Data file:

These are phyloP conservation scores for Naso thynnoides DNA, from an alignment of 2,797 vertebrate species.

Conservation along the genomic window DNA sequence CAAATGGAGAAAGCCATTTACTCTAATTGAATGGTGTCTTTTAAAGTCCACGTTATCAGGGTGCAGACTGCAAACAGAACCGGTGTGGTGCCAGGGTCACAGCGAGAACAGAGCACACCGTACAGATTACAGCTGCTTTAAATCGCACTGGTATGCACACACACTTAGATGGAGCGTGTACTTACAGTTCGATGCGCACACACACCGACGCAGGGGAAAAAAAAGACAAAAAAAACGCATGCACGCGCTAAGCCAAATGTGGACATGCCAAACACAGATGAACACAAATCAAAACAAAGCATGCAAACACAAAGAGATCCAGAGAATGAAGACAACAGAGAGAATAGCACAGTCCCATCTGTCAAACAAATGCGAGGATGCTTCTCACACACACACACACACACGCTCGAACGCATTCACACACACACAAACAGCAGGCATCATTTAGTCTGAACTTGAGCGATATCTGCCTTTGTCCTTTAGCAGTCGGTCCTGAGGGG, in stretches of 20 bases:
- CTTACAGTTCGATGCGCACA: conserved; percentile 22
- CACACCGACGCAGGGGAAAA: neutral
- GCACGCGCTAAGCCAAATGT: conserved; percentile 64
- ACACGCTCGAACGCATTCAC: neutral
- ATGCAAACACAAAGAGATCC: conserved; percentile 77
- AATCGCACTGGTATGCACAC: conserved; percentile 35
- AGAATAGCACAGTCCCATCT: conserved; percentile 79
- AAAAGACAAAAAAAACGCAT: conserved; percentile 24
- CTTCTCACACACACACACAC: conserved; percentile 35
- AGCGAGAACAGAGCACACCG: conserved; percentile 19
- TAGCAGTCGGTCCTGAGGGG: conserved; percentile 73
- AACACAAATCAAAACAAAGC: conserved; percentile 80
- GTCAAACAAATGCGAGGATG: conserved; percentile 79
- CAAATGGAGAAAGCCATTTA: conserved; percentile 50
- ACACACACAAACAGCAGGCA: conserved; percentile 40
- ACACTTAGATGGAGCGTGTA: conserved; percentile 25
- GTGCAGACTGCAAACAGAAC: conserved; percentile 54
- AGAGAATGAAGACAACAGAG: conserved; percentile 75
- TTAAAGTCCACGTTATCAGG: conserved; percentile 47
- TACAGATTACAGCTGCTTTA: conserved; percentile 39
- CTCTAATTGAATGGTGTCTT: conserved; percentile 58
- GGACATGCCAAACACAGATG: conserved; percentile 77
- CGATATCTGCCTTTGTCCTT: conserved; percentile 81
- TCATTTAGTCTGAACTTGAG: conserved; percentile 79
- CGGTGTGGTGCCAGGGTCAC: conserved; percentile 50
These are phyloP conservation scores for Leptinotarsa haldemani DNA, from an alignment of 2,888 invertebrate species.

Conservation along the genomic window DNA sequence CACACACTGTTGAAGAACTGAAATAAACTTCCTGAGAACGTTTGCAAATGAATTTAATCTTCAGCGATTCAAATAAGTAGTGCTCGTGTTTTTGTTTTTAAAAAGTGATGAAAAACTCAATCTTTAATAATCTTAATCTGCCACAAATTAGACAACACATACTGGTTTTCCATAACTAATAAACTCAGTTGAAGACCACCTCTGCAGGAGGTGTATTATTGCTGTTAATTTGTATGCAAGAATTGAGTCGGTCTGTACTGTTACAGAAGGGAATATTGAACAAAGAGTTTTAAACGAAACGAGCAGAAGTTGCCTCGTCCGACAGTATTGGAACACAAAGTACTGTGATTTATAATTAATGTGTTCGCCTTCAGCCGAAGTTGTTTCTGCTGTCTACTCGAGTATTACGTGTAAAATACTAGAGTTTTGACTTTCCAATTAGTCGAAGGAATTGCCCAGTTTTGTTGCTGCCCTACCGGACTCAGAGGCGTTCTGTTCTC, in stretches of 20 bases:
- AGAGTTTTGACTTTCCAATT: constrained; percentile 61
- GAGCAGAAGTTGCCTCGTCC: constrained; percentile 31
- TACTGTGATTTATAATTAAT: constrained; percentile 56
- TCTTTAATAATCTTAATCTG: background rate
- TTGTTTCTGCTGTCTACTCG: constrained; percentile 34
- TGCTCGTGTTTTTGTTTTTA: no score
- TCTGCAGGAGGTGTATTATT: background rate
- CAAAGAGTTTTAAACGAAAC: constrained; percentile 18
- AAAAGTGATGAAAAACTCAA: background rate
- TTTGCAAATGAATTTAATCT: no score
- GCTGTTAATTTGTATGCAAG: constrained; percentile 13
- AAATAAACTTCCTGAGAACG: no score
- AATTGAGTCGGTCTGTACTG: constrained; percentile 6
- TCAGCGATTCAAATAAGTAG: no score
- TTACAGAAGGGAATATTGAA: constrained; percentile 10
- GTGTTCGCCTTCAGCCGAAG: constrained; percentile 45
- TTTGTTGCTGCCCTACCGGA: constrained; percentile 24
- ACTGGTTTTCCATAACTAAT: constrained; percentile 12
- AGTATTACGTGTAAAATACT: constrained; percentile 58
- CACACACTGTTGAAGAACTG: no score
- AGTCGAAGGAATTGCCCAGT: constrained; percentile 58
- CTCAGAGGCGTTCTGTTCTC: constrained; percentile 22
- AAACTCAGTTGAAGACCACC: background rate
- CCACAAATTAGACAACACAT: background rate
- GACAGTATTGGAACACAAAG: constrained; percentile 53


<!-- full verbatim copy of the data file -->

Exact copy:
These are phyloP conservation scores for Naso thynnoides DNA, from an alignment of 2,797 vertebrate species.

Conservation along the genomic window DNA sequence CAAATGGAGAAAGCCATTTACTCTAATTGAATGGTGTCTTTTAAAGTCCACGTTATCAGGGTGCAGACTGCAAACAGAACCGGTGTGGTGCCAGGGTCACAGCGAGAACAGAGCACACCGTACAGATTACAGCTGCTTTAAATCGCACTGGTATGCACACACACTTAGATGGAGCGTGTACTTACAGTTCGATGCGCACACACACCGACGCAGGGGAAAAAAAAGACAAAAAAAACGCATGCACGCGCTAAGCCAAATGTGGACATGCCAAACACAGATGAACACAAATCAAAACAAAGCATGCAAACACAAAGAGATCCAGAGAATGAAGACAACAGAGAGAATAGCACAGTCCCATCTGTCAAACAAATGCGAGGATGCTTCTCACACACACACACACACACGCTCGAACGCATTCACACACACACAAACAGCAGGCATCATTTAGTCTGAACTTGAGCGATATCTGCCTTTGTCCTTTAGCAGTCGGTCCTGAGGGG, in stretches of 20 bases:
- CTTACAGTTCGATGCGCACA: conserved; percentile 22
- CACACCGACGCAGGGGAAAA: neutral
- GCACGCGCTAAGCCAAATGT: conserved; percentile 64
- ACACGCTCGAACGCATTCAC: neutral
- ATGCAAACACAAAGAGATCC: conserved; percentile 77
- AATCGCACTGGTATGCACAC: conserved; percentile 35
- AGAATAGCACAGTCCCATCT: conserved; percentile 79
- AAAAGACAAAAAAAACGCAT: conserved; percentile 24
- CTTCTCACACACACACACAC: conserved; percentile 35
- AGCGAGAACAGAGCACACCG: conserved; percentile 19
- TAGCAGTCGGTCCTGAGGGG: conserved; percentile 73
- AACACAAATCAAAACAAAGC: conserved; percentile 80
- GTCAAACAAATGCGAGGATG: conserved; percentile 79
- CAAATGGAGAAAGCCATTTA: conserved; percentile 50
- ACACACACAAACAGCAGGCA: conserved; percentile 40
- ACACTTAGATGGAGCGTGTA: conserved; percentile 25
- GTGCAGACTGCAAACAGAAC: conserved; percentile 54
- AGAGAATGAAGACAACAGAG: conserved; percentile 75
- TTAAAGTCCACGTTATCAGG: conserved; percentile 47
- TACAGATTACAGCTGCTTTA: conserved; percentile 39
- CTCTAATTGAATGGTGTCTT: conserved; percentile 58
- GGACATGCCAAACACAGATG: conserved; percentile 77
- CGATATCTGCCTTTGTCCTT: conserved; percentile 81
- TCATTTAGTCTGAACTTGAG: conserved; percentile 79
- CGGTGTGGTGCCAGGGTCAC: conserved; percentile 50
These are phyloP conservation scores for Leptinotarsa haldemani DNA, from an alignment of 2,888 invertebrate species.

Conservation along the genomic window DNA sequence CACACACTGTTGAAGAACTGAAATAAACTTCCTGAGAACGTTTGCAAATGAATTTAATCTTCAGCGATTCAAATAAGTAGTGCTCGTGTTTTTGTTTTTAAAAAGTGATGAAAAACTCAATCTTTAATAATCTTAATCTGCCACAAATTAGACAACACATACTGGTTTTCCATAACTAATAAACTCAGTTGAAGACCACCTCTGCAGGAGGTGTATTATTGCTGTTAATTTGTATGCAAGAATTGAGTCGGTCTGTACTGTTACAGAAGGGAATATTGAACAAAGAGTTTTAAACGAAACGAGCAGAAGTTGCCTCGTCCGACAGTATTGGAACACAAAGTACTGTGATTTATAATTAATGTGTTCGCCTTCAGCCGAAGTTGTTTCTGCTGTCTACTCGAGTATTACGTGTAAAATACTAGAGTTTTGACTTTCCAATTAGTCGAAGGAATTGCCCAGTTTTGTTGCTGCCCTACCGGACTCAGAGGCGTTCTGTTCTC, in stretches of 20 bases:
- AGAGTTTTGACTTTCCAATT: constrained; percentile 61
- GAGCAGAAGTTGCCTCGTCC: constrained; percentile 31
- TACTGTGATTTATAATTAAT: constrained; percentile 56
- TCTTTAATAATCTTAATCTG: background rate
- TTGTTTCTGCTGTCTACTCG: constrained; percentile 34
- TGCTCGTGTTTTTGTTTTTA: no score
- TCTGCAGGAGGTGTATTATT: background rate
- CAAAGAGTTTTAAACGAAAC: constrained; percentile 18
- AAAAGTGATGAAAAACTCAA: background rate
- TTTGCAAATGAATTTAATCT: no score
- GCTGTTAATTTGTATGCAAG: constrained; percentile 13
- AAATAAACTTCCTGAGAACG: no score
- AATTGAGTCGGTCTGTACTG: constrained; percentile 6
- TCAGCGATTCAAATAAGTAG: no score
- TTACAGAAGGGAATATTGAA: constrained; percentile 10
- GTGTTCGCCTTCAGCCGAAG: constrained; percentile 45
- TTTGTTGCTGCCCTACCGGA: constrained; percentile 24
- ACTGGTTTTCCATAACTAAT: constrained; percentile 12
- AGTATTACGTGTAAAATACT: constrained; percentile 58
- CACACACTGTTGAAGAACTG: no score
- AGTCGAAGGAATTGCCCAGT: constrained; percentile 58
- CTCAGAGGCGTTCTGTTCTC: constrained; percentile 22
- AAACTCAGTTGAAGACCACC: background rate
- CCACAAATTAGACAACACAT: background rate
- GACAGTATTGGAACACAAAG: constrained; percentile 53